Sacramento Spine & Physical Therapy has developed a program based on our extensive research that identified certain movement patterns associated with ACL injury risk. The goal of the program is to reduce the risk of an ACL injury and increase the athletes athletic potential.
Our licensed sports physical therapists, athletic trainers and certified strength and conditioning specialists work together to target and address each athlete’s deficiencies. They do this by combining renowned research, clinical expertise and evidence-based training techniques to work on jumping mechanics and proprioception (awareness of body position).
The Program covers 3 main areas:
- Screening utilizing the most valid, reliable and practical screening tools to identify those athletes who may be at risk for significant knee injury (ACL)
- Prescribe training techniques to address neuromuscular deficits in individual athletes
- Athlete development utilizing the best training techniques, used in a group / team setting, to prevent significant knee injury (ACL) and help athletes reach their full athletic potential.
Steps 1 & 2 are performed by a license Physical Therapist and cost 85.00 per athlete. Screening takes 1 hr. Contact Jeff at 916-677-1210 to schedule individual athlete or team.
Athlete Development Program is an optional on-site monthly training program for athletes. Click here for flyer.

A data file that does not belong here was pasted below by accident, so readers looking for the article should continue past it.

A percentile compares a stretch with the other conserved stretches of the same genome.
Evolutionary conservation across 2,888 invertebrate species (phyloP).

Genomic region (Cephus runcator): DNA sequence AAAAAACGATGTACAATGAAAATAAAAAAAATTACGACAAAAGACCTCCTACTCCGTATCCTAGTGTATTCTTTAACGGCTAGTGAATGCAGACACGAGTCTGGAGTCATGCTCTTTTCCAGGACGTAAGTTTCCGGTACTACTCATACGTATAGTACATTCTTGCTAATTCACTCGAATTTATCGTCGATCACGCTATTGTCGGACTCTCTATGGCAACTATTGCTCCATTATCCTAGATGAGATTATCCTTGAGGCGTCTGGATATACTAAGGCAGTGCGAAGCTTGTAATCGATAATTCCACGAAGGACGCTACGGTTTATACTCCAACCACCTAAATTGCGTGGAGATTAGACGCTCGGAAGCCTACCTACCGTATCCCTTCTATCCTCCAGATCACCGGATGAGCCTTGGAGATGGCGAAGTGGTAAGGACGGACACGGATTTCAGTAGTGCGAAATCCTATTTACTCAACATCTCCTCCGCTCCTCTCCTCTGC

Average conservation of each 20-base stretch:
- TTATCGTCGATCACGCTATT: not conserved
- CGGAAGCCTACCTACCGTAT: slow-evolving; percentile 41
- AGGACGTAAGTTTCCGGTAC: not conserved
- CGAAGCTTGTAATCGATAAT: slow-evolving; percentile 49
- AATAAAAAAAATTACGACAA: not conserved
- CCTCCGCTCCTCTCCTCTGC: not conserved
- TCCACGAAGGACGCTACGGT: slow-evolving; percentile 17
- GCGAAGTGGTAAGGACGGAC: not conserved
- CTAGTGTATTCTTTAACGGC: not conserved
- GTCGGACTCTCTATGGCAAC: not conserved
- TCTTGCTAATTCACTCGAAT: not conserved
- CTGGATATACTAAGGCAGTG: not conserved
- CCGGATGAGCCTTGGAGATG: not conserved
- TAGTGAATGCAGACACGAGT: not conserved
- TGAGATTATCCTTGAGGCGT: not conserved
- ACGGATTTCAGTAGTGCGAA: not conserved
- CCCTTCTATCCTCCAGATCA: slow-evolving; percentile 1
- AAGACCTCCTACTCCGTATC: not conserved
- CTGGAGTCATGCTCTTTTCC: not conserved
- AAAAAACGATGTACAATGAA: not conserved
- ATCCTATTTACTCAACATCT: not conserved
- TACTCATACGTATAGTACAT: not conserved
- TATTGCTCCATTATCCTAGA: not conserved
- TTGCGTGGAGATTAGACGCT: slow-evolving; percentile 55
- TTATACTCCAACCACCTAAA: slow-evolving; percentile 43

Anterior cruciate ligament tears (ACL) occur in tens of thousands of athletes every year. ACL injuries most commonly occur in sports such as soccer, football, basketball and lacrosse. This type of injury can happen when an athlete is making quick cutting movements, decelerating or jumping. Women are four to six times more likely to tear their ACL, and current research suggests that one in four athletes who have had an ACL injury may sustain a second injury.
ACL injuries can result in:
- A higher risk to develop early osteoarthritis
- Inability to return to your sport at the same level of competition
- Loss of playing time and possible loss of scholarship
- Muscle weakness and significant loss of function
Who is at risk
You may be at risk for an ACL injury if you are an athlete who:
- Demonstrates faulty jumping biomechanics
- Is female (four to six times greater risk of ACL injury compared to males)
- Participates in running and cutting sports, including soccer, basketball, volleyball, football or lacrosse
- Previously had a general knee or ACL injury
Some risk factors for ACL injury cannot be changed. These include structural and hormonal factors such as wider-set hips, long thighbones and shinbones, and general laxity or “looseness” of ligaments that keep joints stable.
Modifiable risk factors, such as poor neuromuscular control, can be addressed with proper training through our program.